Legend of Suriyothai

Saw The Legend of Suriyothai last night. The first Thai movie I’ve ever seen, this tells a story, apparently out of Thai history, of Princess Suriyothai, who was somehow involved in the goings on during a turbulent period in the country’s history in the 1530s.

The movie is epic in scope and length, and may be guilty of biting off more than it can chew–at several points, I wished I had a scorecard. In a period of roughly 20 years, Siam burns through four kings, what with civil conflicts, civil strife, usurpers, and the permanent threat of invasion by a drag queen in Burma.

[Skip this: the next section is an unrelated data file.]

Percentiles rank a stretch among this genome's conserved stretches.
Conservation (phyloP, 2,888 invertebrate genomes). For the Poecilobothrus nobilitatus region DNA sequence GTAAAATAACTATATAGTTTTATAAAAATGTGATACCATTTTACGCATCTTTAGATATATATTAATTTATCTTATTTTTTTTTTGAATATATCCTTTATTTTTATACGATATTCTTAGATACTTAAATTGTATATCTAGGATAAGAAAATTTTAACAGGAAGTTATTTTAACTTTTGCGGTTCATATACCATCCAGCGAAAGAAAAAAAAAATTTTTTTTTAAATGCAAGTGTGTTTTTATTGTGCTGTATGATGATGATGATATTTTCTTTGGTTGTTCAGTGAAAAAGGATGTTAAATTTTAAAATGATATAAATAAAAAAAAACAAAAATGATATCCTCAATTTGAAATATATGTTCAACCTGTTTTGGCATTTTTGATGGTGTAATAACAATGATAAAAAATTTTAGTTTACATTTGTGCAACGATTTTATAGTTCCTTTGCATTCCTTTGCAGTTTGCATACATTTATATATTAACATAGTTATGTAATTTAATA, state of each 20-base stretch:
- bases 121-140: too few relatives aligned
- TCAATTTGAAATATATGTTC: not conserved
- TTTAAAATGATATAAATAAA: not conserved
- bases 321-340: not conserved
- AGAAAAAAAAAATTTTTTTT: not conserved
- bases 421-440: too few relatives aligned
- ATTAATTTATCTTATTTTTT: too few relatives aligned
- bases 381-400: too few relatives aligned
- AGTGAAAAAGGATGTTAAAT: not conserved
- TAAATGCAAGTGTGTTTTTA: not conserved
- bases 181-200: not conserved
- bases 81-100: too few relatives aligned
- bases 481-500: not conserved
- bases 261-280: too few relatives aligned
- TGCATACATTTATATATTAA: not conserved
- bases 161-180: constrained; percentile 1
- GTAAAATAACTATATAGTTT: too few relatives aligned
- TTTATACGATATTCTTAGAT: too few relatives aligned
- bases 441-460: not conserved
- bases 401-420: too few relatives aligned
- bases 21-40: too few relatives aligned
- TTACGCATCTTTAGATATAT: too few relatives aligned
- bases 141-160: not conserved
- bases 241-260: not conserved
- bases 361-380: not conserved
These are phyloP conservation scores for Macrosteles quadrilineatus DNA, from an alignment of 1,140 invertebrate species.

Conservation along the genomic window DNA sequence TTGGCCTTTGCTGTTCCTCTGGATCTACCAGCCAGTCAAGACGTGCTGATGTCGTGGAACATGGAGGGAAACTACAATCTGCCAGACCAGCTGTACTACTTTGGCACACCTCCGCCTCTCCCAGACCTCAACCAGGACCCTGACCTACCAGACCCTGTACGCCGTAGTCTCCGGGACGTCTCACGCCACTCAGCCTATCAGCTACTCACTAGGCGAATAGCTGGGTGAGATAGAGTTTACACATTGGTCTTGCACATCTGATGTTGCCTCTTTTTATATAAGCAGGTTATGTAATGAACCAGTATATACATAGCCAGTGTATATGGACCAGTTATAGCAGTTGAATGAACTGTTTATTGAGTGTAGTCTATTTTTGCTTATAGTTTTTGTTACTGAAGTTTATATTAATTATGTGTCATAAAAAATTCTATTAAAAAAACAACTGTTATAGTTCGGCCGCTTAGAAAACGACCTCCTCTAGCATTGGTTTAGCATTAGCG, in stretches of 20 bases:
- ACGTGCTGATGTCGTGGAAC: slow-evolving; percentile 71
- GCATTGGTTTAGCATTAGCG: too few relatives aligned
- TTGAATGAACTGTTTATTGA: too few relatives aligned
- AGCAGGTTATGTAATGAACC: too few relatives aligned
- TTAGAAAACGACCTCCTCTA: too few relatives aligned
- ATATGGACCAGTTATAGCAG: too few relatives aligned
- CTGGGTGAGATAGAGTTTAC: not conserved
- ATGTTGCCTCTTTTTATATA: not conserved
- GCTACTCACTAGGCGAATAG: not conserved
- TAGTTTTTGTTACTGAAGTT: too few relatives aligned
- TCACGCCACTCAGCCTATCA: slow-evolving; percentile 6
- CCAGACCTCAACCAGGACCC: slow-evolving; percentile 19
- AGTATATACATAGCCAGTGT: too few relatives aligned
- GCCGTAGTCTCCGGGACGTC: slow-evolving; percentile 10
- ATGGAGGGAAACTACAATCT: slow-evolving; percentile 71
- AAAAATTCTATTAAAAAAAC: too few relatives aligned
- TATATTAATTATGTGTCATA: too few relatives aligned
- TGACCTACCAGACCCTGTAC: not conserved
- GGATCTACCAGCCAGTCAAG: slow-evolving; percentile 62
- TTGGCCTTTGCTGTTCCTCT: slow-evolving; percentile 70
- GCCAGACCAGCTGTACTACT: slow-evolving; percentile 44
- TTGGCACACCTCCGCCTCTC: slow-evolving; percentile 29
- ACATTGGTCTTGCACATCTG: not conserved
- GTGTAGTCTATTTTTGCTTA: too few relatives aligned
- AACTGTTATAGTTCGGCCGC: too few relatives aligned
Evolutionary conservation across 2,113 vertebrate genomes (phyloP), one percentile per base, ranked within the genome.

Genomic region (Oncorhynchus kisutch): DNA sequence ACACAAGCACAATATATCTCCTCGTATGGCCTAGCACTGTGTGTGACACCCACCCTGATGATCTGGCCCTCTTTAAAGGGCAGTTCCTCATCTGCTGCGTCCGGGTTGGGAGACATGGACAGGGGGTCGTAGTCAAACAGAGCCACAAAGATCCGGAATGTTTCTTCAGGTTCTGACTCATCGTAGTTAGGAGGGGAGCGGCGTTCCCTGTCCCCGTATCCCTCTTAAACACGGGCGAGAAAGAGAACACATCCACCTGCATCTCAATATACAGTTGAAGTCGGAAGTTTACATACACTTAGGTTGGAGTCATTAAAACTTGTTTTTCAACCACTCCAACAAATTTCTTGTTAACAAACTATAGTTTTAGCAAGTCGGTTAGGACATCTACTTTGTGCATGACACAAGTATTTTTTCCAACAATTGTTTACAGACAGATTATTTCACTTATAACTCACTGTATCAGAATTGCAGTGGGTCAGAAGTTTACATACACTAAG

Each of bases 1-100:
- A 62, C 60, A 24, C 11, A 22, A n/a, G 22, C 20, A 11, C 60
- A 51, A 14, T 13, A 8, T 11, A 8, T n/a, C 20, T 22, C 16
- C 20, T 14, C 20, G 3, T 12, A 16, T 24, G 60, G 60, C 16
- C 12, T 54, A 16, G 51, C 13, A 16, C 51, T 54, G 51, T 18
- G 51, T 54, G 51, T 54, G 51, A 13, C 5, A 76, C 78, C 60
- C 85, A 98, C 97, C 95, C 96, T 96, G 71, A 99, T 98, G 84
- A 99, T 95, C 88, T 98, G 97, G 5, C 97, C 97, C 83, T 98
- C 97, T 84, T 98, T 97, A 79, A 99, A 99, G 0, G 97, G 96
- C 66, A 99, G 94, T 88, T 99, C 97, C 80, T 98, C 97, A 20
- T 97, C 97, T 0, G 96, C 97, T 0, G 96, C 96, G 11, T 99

There is as much treachery and intrigue as you’ll find in any two Shakespeare tragedies put together, along with a character, Srisudachan, who makes Lady Macbeth look like a harmless biddy. For that matter, Srisudachan’s maid makes Lady Macbeth look like a harmless biddy.

The eponymous heroine, however, is a model of wisdom and selflessness, and the whole story strikes me as a Buddhist allegory–world of strife, self-sacrifice for the good of others, et cetera, et cetera, et cetera.